Lourdes Sanchez is a Cuban-born artist and textile designer currently residing in Brooklyn, where she makes her painterly watercolor patterns that are equal parts geometric and organic. Her client list is a roster of awesomeness: Anthropologie, Kate Spade, Crate & Barrel and Prabal Gurung, to name a few. She was even snatched up by West Elm, who translated her art into framed pieces and pillow designs featuring painted aquatic motifs. I am so smitten with her approach to pattern design (and I am very pattern shy). Currently, I am coveting her paint-swatch-dotted canvas shown above. Read on for a peek into the life of this talented lady! — Ginny
1. Design*Sponge: What is in your toolbox?
Lourdes Sanchez: Incredible white mask liquid frisket, Arches watercolor paper, lots of wall space for mood boards, T pins, masking tape, hardware store sponge brushes, .07 mechanical pencils with 2B leads, kneaded erasers, my library, Pinterest.
3. Design*Sponge: What is on the top shelves of your inspiration library right now?
Lourdes Sanchez: I am looking at the books Signs and Symbols: African Images in African American Quilts by Maude Southwell Wahlman; The Sun in Art, first published in 1962 and edited by Walter Herdeg; and Ellsworth Kelly’s Tablet. I also have a stack of vintage Vanidades magazines from the early ’60s through the ’70s that I bought in Mexico and beautifully faded old cotton Indian block-printed bedspreads and skirts from flea markets that have been piling up.
Lourdes Sanchez: After I finish getting ready for a show or a new collection, I do a big tidy session that can take days or weeks. The books get put away, the piles of paper and references and miscellaneous rubble are sorted through and tossed out or filed away, and so on. It clears my mind for new things and gets things organized for when I start designing and painting again. I do a to-do list with a big Sharpie and put it on the refrigerator door. Agenda books tend to get lost under piles of ephemera when the studio gets busy.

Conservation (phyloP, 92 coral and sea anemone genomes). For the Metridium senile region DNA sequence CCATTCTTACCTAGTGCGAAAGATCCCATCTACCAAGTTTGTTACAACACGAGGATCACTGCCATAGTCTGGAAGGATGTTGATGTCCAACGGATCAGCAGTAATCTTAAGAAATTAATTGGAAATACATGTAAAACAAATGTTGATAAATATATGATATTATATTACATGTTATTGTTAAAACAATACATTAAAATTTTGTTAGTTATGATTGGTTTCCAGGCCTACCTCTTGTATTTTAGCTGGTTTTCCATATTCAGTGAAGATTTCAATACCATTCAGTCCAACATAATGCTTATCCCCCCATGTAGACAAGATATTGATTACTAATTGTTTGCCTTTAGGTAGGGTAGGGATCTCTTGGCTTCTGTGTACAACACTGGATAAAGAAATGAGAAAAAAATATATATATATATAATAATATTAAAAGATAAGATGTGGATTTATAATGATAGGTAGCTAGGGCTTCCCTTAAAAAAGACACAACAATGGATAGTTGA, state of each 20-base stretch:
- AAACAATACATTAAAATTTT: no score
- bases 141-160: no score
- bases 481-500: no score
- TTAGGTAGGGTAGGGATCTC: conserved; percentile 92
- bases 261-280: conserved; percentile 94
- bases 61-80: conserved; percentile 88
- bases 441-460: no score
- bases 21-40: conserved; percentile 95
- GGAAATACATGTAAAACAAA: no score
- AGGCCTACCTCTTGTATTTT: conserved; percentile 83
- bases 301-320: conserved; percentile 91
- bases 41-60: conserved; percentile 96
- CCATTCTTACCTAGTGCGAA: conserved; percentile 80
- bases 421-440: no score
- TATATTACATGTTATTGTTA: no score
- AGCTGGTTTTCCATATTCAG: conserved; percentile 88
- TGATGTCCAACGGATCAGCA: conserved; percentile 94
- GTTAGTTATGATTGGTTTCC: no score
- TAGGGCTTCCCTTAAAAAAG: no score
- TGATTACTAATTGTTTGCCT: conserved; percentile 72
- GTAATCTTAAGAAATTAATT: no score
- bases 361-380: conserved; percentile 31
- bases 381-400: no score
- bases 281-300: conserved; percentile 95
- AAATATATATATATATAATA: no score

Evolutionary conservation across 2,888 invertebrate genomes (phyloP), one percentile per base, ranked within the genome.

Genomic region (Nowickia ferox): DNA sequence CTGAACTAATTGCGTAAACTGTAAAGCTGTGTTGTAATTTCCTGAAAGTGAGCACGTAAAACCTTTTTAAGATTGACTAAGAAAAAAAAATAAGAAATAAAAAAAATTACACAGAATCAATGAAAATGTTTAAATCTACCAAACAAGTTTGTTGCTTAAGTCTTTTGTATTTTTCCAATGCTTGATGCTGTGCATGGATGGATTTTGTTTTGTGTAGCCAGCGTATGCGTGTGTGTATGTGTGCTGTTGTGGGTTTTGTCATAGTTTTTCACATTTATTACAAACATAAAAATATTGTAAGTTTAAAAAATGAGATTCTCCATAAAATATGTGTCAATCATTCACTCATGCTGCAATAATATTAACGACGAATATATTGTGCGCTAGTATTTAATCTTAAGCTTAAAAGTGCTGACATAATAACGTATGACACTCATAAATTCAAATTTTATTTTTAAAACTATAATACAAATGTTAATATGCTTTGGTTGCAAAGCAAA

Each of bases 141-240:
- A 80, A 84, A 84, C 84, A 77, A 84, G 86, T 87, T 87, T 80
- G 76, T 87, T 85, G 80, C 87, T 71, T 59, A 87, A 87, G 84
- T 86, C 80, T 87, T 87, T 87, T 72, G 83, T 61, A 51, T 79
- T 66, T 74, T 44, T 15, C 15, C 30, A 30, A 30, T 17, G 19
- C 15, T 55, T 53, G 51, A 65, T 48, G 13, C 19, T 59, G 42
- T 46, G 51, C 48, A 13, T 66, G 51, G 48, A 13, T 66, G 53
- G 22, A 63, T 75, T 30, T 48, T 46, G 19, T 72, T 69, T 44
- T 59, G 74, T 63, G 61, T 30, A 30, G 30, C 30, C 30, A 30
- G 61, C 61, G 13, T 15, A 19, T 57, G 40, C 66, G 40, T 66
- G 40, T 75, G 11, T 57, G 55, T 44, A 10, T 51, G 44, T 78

Lourdes Sanchez: I would love to be able to disappear and then pop up anywhere else in the world whenever I wanted.
Lourdes Sanchez: To be honest, most of the advice I have received was mostly useful by doing the exact opposite of that advice. Even the most sincerely offered advice is only someone reporting back from their own life story. So I don’t really like to give advice. I would just say that I believe in studying and looking at everything, combined with going deep inside yourself and bringing out what is truly and uniquely in you, combined with a steady and regular practice of work so that you have the skills to realize your vision.
7. Design*Sponge: How do you combat creative blocks?
Lourdes Sanchez: I don’t have creative blocks. I tend to have too many ideas at once, and that can be overwhelming, paralyzing and anxiety-producing because I don’t know which ones to do first in the time I have available. I make a rough list of ideas in the order I can do them, and that helps a lot.
Lourdes Sanchez: I don’t go out looking for inspiration as much as it happens naturally when I am doing things I love to/need to do anyway. I love going to the Rockefeller wing of the Metropolitan Museum, second-hand bookstores in any city or town I find myself in, nature books in the basement at Strand, vintage clothing stores, Brooklyn Flea, children’s drawings, high-end florist shops, found objects, the Balenciaga store in Chelsea, trees and vegetation anywhere, long walks around Gowanus with my little camera, the old markets in Yucatan, Mexico. “Inspiration” is a nonstop stream, really, that can be anywhere at any time.
Lourdes Sanchez: I would love to have seen that of Morris Louis, as it’s still such a fabulous mystery how he did it.
10. Design*Sponge: If you could make a master mix-tape of music that is inspiring you at the moment, what would it include?
Lourdes Sanchez: Some songs in heavy rotation at the moment are Erykah Badu, “Window Seat”; Blood Orange, “Sutphin Boulevard”; Air, “Ce Matin La”; Joy Division, “Atmosphere”; New Order, “Thieves Like Us”; Ry Cooder, Paris, Texas soundtrack, “She’s Leaving the Bank” and “Cancion Mixteca”; Silvio Rodriguez, “La Gota de Rocio”; Carter Burwell, True Grit soundtrack, “The Wicked Flee.” In between, I am also listening to Jeanette Winterson reading her book Why Be Happy When You Can Be Normal? as an audiobook.